Rex Tillerson: Trump foreign affairs pick narrowly backed
The Senate Foreign Relations Committee has narrowly approved Rex Tillerson as US secretary of state, despite concerns about his business ties to Russia.
It split along party lines, with all 11 Republicans voting in favour and all 10 Democrats against. A full vote will now be held in the Republican-run Senate.
The move capped a busy day for the new Donald Trump administration.
Most notable was the US withdrawal from the Trans-Pacific Partnership, fulfilling a campaign pledge.
President Trump signed an executive order to pull out from the 12-nation trade deal that had been a linchpin of former President Barack Obama's Asia policy.
"Great thing for the American worker what we just did," Mr Trump said.
At the start of his first full week in office, the president also:
- banned funding for international groups that promote abortions
- froze the hiring of some federal workers
- met corporate bosses and warned of border taxes levied on firms that outsource
- picked Ajit Pai - a critic of "net neutrality" rules - to head the Federal Communications Commissions
- blamed illegal ballots for his failure to win the popular vote, without offering evidence
- promised to have a new Supreme Court nominee within two weeks
Also on Monday, the Senate confirmed Mike Pompeo as Mr Trump's CIA director.
Mr Pompeo's immediate task, correspondents say, will be to establish an effective relationship between the spy agency and Mr Trump.
The president has been critical of the CIA for concluding that Russia had been actively working to influence the US presidential election in his favour.
In another development, new US Defence Secretary James Mattis said Washington had an "unshakeable commitment" to Nato, despite Mr Trump's earlier description of the military alliance as "obsolete".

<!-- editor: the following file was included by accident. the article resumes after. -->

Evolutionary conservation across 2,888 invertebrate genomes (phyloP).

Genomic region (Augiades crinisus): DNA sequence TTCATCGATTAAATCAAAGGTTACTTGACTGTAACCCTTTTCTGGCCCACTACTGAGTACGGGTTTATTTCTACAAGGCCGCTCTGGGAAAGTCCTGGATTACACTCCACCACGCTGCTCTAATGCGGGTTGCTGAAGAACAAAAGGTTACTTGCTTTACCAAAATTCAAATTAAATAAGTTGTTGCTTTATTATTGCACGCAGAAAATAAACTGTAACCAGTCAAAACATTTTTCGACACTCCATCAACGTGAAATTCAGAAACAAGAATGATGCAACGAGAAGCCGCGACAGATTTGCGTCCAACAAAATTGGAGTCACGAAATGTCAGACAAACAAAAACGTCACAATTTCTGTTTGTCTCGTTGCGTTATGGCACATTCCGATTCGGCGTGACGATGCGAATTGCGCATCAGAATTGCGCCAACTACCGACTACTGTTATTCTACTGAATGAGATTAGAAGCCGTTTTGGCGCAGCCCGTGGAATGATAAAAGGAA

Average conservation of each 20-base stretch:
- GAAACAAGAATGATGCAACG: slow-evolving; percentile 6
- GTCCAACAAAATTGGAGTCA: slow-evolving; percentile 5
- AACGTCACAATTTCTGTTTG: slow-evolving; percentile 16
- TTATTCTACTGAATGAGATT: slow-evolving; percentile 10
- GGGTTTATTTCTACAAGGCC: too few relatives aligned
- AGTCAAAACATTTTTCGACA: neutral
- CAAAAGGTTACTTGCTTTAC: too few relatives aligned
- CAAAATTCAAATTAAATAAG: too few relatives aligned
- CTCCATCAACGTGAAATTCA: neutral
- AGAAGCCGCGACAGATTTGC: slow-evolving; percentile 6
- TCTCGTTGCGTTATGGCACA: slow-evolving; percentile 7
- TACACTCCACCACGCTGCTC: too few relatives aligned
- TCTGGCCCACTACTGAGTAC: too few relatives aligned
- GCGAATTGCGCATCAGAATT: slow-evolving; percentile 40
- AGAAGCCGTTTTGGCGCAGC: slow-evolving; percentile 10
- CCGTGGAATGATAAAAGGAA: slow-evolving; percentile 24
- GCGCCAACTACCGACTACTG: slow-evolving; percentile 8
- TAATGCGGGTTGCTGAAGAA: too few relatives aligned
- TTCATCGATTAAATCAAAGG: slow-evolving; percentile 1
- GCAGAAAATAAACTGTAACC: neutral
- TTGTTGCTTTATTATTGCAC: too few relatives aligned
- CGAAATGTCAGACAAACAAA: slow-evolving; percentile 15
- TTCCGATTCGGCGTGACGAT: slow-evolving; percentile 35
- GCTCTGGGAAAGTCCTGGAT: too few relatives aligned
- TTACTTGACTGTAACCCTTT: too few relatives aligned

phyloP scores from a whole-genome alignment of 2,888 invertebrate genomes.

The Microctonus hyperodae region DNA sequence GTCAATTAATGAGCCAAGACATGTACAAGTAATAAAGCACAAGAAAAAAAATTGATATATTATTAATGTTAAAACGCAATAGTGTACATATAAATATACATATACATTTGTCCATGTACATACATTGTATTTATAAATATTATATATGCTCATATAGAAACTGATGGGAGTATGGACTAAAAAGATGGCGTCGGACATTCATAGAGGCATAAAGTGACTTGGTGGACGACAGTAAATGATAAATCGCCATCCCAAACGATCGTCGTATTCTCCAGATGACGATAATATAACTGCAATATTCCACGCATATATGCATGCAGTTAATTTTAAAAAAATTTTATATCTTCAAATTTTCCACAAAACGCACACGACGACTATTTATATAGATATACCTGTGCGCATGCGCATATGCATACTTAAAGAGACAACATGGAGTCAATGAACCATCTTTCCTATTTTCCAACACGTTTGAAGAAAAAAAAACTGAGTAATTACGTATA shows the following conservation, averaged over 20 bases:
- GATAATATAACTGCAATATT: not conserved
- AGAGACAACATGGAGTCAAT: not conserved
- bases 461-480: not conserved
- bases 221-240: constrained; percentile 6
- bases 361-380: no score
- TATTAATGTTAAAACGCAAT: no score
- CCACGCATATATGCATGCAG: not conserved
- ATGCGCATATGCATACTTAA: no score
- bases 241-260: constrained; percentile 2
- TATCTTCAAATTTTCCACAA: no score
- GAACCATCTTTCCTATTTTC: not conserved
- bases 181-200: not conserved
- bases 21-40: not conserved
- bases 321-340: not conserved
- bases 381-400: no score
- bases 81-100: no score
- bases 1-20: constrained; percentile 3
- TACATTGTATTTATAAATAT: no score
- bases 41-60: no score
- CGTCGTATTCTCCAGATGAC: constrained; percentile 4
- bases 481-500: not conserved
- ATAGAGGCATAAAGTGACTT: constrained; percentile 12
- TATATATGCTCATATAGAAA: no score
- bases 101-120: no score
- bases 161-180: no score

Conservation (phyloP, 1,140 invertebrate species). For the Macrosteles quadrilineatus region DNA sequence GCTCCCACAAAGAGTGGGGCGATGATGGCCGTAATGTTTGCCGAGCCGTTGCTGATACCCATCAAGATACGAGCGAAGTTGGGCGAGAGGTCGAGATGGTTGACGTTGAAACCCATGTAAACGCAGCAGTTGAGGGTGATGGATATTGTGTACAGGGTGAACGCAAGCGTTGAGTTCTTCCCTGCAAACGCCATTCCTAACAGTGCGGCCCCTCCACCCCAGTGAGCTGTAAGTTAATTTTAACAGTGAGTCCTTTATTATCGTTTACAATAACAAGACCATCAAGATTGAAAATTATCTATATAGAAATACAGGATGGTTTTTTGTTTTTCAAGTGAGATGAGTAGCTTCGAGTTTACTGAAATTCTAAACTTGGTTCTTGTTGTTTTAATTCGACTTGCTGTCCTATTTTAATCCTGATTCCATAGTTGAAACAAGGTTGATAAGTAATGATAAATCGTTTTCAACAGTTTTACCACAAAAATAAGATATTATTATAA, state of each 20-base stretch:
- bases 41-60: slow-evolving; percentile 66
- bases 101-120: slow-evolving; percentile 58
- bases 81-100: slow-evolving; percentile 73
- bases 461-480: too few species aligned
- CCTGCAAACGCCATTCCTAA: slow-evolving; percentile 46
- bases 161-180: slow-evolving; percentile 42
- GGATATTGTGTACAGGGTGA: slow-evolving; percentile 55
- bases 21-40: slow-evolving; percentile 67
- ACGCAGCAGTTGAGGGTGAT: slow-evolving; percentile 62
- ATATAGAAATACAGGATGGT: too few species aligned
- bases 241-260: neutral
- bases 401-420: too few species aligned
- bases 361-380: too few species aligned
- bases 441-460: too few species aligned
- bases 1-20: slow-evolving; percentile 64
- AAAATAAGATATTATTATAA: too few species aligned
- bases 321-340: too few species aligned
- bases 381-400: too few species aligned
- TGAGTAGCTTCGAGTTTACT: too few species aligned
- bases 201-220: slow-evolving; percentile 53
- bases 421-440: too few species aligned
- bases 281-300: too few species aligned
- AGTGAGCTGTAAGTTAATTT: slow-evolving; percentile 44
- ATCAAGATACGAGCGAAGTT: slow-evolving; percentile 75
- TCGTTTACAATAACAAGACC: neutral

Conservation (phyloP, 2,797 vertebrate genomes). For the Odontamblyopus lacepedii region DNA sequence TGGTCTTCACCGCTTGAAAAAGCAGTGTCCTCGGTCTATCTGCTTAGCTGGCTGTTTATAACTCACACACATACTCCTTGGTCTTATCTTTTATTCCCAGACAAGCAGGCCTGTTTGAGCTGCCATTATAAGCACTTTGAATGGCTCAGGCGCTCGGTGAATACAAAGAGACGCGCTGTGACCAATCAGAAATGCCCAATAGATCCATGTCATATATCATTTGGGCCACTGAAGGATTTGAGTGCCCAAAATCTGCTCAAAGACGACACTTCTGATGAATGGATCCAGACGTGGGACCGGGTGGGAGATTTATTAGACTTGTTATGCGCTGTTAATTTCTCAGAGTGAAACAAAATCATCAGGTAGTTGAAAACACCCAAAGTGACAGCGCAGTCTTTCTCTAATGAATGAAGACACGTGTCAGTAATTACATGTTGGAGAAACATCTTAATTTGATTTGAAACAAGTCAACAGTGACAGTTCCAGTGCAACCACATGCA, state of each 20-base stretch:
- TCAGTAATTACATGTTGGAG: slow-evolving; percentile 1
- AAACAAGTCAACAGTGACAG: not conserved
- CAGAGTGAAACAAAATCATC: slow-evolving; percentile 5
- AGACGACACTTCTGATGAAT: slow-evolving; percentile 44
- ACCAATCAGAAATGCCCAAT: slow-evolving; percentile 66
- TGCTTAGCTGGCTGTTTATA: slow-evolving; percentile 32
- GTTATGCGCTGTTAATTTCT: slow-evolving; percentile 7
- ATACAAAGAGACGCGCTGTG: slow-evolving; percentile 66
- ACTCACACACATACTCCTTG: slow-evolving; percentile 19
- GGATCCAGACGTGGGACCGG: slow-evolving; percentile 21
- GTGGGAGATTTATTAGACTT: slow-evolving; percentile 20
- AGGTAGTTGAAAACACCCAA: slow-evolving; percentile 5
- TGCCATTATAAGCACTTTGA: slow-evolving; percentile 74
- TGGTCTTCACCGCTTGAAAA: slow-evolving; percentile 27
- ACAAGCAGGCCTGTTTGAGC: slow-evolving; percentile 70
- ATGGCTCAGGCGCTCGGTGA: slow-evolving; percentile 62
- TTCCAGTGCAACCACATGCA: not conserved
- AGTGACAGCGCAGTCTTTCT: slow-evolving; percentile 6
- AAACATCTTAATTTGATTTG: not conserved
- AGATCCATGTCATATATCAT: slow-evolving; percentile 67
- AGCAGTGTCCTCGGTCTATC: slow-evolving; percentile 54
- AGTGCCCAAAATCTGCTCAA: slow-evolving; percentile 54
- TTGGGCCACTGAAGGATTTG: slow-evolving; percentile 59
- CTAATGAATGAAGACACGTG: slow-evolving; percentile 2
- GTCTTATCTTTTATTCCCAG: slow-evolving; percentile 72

Trump takes charge
The Senate Foreign Relations Committee approved Mr Tillerson after leading Republican Senator Marco Rubio dropped his opposition.
Mr Rubio sparred with Mr Tillerson, a 64-year-old Texan oil executive, during confirmation hearings earlier this month, accusing him of being soft on Russia.
The former head of Exxon Mobil, Mr Tillerson knows Russian President Vladimir Putin through his business dealings.
But Mr Tillerson has criticised Moscow for its annexation of Ukraine's southern Crimea peninsula in 2014.
Mr Rubio said that although he had doubts over the choice, he believed a new president was entitled to deference in assembling his cabinet.
"Despite my reservations, I will support Mr Tillerson's nomination in committee and in the full Senate," said Mr Rubio.
He had challenged Mr Tillerson over his refusal to call President Putin a "war criminal" over Russia's air strikes in Syria and his failure to condemn strongly enough human rights violations in Saudi Arabia and the Philippines.
Mr Rubio was among the candidates who fought Mr Trump in the battle for the Republican presidential ticket.
The partisan split in the voting is unusual. Traditionally, nominees for secretary of state have been approved by overwhelming votes from both parties.
Senator Ben Cardin, the committee's top Democrat, had said he would not vote for Mr Tillerson, also over his position on Russia as well as other issues.
He also suggested that Mr Tillerson's "business orientation" could "compromise his ability as secretary of state to forcefully promote the values and ideals that have defined" America.
While critics raise concern about his ability to trade in his corporate interest for a national one, some supporters suggest the former CEO's background as a global dealmaker may bring fresh perspective to the nation's top diplomatic post.
At a closed doors meeting on Monday night, Mr Trump told congressional leaders he would have won the popular vote in the election if millions of undocumented immigrants had not voted illegally. He gave no evidence for the claim.
Democrat Hillary Clinton won nearly three million votes more than her opponent, who got more support in key swing states and won the electoral college.
But any notion of widespread voter fraud was widely rejected as untrue when Mr Trump made the same claim in November.